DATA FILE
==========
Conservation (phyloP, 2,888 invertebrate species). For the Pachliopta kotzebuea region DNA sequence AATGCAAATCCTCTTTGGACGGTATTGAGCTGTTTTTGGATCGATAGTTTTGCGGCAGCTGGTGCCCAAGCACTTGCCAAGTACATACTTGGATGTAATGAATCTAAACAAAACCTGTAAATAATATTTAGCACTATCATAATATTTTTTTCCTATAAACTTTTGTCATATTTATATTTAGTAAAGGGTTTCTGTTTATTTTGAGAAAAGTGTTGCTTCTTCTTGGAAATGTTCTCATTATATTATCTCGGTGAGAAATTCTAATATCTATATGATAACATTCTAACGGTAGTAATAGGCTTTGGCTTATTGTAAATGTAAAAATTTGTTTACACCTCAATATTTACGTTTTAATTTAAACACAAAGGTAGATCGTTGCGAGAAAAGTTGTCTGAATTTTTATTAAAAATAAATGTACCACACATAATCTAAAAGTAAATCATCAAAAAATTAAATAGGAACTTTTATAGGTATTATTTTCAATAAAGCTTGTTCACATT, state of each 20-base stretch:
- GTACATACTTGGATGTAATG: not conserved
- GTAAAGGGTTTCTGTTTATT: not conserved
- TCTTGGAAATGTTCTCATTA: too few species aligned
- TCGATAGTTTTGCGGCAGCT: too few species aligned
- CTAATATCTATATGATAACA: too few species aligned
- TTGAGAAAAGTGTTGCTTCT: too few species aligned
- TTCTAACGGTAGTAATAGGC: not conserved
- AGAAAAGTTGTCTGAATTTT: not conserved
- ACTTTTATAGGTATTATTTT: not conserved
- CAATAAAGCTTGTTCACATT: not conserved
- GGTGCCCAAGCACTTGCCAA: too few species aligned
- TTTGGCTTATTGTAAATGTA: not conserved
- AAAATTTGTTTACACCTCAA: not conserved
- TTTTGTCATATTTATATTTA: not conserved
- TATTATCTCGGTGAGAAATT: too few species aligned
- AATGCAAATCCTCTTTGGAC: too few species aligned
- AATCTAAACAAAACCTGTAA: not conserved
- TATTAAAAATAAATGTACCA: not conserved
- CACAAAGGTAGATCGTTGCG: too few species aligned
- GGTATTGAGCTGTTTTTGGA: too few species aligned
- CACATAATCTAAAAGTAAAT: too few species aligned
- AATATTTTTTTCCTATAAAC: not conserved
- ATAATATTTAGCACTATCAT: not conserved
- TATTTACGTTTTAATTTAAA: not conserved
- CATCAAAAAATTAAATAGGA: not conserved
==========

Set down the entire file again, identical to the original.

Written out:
Conservation (phyloP, 2,888 invertebrate species). For the Pachliopta kotzebuea region DNA sequence AATGCAAATCCTCTTTGGACGGTATTGAGCTGTTTTTGGATCGATAGTTTTGCGGCAGCTGGTGCCCAAGCACTTGCCAAGTACATACTTGGATGTAATGAATCTAAACAAAACCTGTAAATAATATTTAGCACTATCATAATATTTTTTTCCTATAAACTTTTGTCATATTTATATTTAGTAAAGGGTTTCTGTTTATTTTGAGAAAAGTGTTGCTTCTTCTTGGAAATGTTCTCATTATATTATCTCGGTGAGAAATTCTAATATCTATATGATAACATTCTAACGGTAGTAATAGGCTTTGGCTTATTGTAAATGTAAAAATTTGTTTACACCTCAATATTTACGTTTTAATTTAAACACAAAGGTAGATCGTTGCGAGAAAAGTTGTCTGAATTTTTATTAAAAATAAATGTACCACACATAATCTAAAAGTAAATCATCAAAAAATTAAATAGGAACTTTTATAGGTATTATTTTCAATAAAGCTTGTTCACATT, state of each 20-base stretch:
- GTACATACTTGGATGTAATG: not conserved
- GTAAAGGGTTTCTGTTTATT: not conserved
- TCTTGGAAATGTTCTCATTA: too few species aligned
- TCGATAGTTTTGCGGCAGCT: too few species aligned
- CTAATATCTATATGATAACA: too few species aligned
- TTGAGAAAAGTGTTGCTTCT: too few species aligned
- TTCTAACGGTAGTAATAGGC: not conserved
- AGAAAAGTTGTCTGAATTTT: not conserved
- ACTTTTATAGGTATTATTTT: not conserved
- CAATAAAGCTTGTTCACATT: not conserved
- GGTGCCCAAGCACTTGCCAA: too few species aligned
- TTTGGCTTATTGTAAATGTA: not conserved
- AAAATTTGTTTACACCTCAA: not conserved
- TTTTGTCATATTTATATTTA: not conserved
- TATTATCTCGGTGAGAAATT: too few species aligned
- AATGCAAATCCTCTTTGGAC: too few species aligned
- AATCTAAACAAAACCTGTAA: not conserved
- TATTAAAAATAAATGTACCA: not conserved
- CACAAAGGTAGATCGTTGCG: too few species aligned
- GGTATTGAGCTGTTTTTGGA: too few species aligned
- CACATAATCTAAAAGTAAAT: too few species aligned
- AATATTTTTTTCCTATAAAC: not conserved
- ATAATATTTAGCACTATCAT: not conserved
- TATTTACGTTTTAATTTAAA: not conserved
- CATCAAAAAATTAAATAGGA: not conserved